A big reason why Half-Life 2 has persevered for so long is because the game, along with the series as a whole, isn’t your typical first person shooter. They aren’t just about running around with the biggest gun and killing enemies in a hail of whatever. There are a lot of environmental puzzles for you to work through in order to complete the game, actually forcing you to think with your brain and not your trigger finger. Continuing along the line of Freeman as a physicist with a Ph.D. from MIT, some of these puzzles are appropriately physics based. You need to take into account things like size, weight, and even buoyancy to find your solution. Not unlike the field of physics, there frequently is more than one way to resolve the issue at hand. This opens the door for creativity in a way other FPS games simply cannot match. Physics isn’t just based around puzzles too. One of the more famous features of Half-Life 2 is the Gravity Gun which allows Freeman to use everyday objects as weapons by blasting them at enemies.gordon-freeman-half-life-2-800x600-hd-wallpaper

The graphics were nothing to shrug off either. Half-Life 2 first found a console home with the Xbox in 2005. Seeing as we’re now two generations removed from that system, it’s understandable that game’s appearance has dropped. It may still look really good, but it has definitely aged like everything else. Only in looks though, not with the great content. That’s likely the biggest reason why this fan-made update was reported across many game sites. If graphical limitations were stopping you from enjoying Half-Life 2 to its fullest extent, this update makes the game even more modern and better maintained. Valve’s support for this project, which began back in 2009, is proof that they fully understand what the masses want, and they want more Half-Life. Half-Life 3 is still a total mystery though, so you can make the case that this is Valve trying to keep the masses satisfied. Improving on what was already considered top-notch is definitely a step in the right direction.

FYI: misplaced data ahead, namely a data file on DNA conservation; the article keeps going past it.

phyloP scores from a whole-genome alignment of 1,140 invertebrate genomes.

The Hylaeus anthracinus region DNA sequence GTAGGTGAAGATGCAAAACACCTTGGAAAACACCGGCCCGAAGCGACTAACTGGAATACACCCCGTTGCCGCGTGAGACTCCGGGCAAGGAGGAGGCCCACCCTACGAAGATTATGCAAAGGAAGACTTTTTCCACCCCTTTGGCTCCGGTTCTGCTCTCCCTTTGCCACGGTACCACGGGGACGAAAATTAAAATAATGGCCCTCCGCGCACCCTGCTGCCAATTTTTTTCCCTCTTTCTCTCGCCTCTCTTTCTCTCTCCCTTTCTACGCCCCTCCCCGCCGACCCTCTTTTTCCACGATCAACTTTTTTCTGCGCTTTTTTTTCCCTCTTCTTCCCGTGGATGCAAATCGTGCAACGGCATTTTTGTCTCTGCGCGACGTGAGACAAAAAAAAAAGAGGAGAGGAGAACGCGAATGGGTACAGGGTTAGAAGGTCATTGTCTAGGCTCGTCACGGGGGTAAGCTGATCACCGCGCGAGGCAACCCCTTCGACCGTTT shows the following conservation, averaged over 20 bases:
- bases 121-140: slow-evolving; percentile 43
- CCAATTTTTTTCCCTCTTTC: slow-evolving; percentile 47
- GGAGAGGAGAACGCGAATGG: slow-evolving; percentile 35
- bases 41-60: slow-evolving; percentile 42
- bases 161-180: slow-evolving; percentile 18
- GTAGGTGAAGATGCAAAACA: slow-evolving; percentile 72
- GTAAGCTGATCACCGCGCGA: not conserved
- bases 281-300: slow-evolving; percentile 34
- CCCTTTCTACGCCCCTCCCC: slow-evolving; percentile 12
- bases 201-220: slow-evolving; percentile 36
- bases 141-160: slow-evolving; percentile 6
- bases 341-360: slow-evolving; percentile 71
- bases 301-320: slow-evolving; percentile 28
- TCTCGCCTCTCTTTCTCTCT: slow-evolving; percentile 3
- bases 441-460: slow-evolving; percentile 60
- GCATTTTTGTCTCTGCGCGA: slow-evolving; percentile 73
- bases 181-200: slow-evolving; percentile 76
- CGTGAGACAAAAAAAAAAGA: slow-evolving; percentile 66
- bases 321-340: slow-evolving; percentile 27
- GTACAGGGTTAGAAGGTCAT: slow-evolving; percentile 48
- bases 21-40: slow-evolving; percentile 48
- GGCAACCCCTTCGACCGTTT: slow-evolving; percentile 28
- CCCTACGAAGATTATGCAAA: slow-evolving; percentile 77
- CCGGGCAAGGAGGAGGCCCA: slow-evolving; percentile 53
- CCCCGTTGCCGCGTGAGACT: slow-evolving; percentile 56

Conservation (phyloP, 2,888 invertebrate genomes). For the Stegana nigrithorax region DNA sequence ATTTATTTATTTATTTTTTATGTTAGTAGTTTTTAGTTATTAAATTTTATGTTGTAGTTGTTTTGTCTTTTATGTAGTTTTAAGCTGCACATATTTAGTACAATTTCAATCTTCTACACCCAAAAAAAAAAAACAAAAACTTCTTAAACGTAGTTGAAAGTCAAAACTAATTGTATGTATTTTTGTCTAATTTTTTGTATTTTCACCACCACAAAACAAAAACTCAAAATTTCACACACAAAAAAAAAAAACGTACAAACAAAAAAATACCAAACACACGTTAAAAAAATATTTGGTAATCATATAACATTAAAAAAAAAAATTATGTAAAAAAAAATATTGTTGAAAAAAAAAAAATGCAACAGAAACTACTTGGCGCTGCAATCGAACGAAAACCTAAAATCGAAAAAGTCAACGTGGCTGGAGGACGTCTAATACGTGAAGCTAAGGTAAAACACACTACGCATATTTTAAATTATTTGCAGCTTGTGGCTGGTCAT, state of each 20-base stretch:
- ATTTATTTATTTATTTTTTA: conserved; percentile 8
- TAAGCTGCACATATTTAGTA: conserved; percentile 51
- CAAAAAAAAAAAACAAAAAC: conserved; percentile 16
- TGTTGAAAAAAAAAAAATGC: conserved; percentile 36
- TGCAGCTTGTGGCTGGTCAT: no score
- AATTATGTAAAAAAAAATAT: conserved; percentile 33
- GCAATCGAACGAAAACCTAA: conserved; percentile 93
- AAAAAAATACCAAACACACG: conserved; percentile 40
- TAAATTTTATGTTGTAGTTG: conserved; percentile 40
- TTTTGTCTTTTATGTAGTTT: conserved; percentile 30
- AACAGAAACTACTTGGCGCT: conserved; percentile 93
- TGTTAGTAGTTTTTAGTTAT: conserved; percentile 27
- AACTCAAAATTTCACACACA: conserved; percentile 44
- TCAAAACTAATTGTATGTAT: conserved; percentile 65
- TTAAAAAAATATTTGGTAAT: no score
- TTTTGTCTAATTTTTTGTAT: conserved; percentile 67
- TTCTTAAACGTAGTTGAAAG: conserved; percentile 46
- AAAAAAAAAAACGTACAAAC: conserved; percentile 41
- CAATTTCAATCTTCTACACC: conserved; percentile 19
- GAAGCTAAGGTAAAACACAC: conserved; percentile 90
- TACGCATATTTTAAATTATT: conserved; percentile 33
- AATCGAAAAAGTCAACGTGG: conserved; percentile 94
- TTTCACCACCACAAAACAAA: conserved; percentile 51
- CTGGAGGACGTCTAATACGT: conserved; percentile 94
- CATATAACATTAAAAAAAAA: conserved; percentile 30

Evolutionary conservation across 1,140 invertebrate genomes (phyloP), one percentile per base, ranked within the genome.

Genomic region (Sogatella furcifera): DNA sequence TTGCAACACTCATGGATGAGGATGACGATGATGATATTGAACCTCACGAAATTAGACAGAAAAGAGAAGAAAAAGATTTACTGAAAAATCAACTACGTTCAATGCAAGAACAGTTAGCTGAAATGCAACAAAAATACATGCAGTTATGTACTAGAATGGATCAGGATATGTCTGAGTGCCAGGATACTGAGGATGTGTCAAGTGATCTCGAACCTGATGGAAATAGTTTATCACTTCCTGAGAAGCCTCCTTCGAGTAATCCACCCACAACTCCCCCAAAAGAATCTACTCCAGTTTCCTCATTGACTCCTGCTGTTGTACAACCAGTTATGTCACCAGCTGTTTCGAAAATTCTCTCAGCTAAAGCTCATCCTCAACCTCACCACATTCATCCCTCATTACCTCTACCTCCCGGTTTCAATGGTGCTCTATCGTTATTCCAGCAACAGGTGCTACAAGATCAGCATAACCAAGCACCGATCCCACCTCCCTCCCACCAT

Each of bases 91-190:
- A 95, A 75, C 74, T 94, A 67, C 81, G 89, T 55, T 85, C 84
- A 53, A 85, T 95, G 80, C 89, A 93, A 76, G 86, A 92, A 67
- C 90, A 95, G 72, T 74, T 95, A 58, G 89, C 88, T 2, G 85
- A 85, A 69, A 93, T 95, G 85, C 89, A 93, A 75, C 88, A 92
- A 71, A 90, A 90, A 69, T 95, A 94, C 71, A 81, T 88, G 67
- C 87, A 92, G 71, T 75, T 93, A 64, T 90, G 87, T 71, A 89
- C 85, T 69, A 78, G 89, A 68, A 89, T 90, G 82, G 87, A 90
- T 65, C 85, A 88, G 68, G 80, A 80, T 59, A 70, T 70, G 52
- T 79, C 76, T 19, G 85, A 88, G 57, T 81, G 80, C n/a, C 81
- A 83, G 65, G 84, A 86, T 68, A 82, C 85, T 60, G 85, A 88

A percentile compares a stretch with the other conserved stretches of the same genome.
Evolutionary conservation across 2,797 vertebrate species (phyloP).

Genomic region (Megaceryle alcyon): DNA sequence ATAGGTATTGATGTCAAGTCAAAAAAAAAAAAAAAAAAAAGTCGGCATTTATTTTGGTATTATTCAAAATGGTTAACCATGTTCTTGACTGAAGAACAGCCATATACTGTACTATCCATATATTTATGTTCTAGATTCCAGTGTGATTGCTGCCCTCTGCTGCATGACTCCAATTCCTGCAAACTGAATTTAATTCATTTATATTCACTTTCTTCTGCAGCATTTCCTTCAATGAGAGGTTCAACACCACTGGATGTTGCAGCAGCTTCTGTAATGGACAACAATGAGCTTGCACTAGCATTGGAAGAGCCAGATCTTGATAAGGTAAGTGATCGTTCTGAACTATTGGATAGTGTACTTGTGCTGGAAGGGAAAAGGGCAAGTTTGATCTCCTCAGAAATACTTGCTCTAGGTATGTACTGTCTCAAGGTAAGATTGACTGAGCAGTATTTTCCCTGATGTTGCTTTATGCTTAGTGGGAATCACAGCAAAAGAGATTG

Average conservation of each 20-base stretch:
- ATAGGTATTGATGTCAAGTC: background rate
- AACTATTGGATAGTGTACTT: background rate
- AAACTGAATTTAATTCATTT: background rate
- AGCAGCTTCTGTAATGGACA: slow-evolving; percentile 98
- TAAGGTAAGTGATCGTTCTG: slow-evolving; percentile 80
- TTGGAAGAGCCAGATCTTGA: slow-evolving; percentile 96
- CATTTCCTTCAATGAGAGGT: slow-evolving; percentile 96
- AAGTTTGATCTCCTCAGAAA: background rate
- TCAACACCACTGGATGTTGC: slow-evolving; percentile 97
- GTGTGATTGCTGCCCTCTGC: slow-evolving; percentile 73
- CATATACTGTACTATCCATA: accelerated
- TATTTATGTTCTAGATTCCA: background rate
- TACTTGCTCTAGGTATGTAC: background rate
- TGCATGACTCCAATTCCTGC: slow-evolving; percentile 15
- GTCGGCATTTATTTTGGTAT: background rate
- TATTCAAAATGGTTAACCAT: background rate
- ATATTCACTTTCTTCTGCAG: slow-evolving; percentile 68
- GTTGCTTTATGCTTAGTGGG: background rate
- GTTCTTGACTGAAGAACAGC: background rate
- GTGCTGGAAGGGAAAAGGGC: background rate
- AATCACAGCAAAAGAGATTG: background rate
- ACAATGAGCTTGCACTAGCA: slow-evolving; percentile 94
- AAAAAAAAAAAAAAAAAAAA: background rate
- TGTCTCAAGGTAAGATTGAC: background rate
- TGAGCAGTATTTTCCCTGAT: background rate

This might be hard to believe, especially considering how much I love FPS games and how huge Half-Life 2 is, but I have never played this game. At best I played a little bit of the original Half-Life. I know, this definitely needs to change. I don’t have any excuses either outside of not having time. Like I’ve said in other editions of Remembering the Classics, sometimes life and the ever massive library of other awesome games get in the way. Half-Life 2 is just another example of something that escaped me. Eventually I will sit down and finally experience this mega-hit for myself. Just like Half-Life 3 will come “eventually”!

The apparently never ending wait for Half-Life 3 has reached meme levels. Whenever a company plans a press conference, regardless of it being Valve or not, someone always says “Half-Life 3 confirmed”. Hell, the event could not even be related to games at all and someone makes this joke. It honestly won’t end until the game actually comes. Half-Life 2: Update however definitely makes the wait a little more bearable. This game is an absolute classic and giving it a nice face lift is exactly what it needed. People still can’t stop talking about it after all. Plus, it gives credence to the thought that like minded fans can really do a lot of good for busy developers. Valve likely doesn’t have time to create an enhanced version, so letting the talented public takeover is a big win-win situation.

Luke Kalamar is’s television and every Saturday afternoon you can read his retro video game column, Remembering the Classics. He covers Game of Thrones, Saturday Night Live and The Walking Dead (amongst others) every week. As for as his career and literary standing goes — take the best parts of Spider-man, Captain America and Luke Skywalker and you will fully understand his origin story.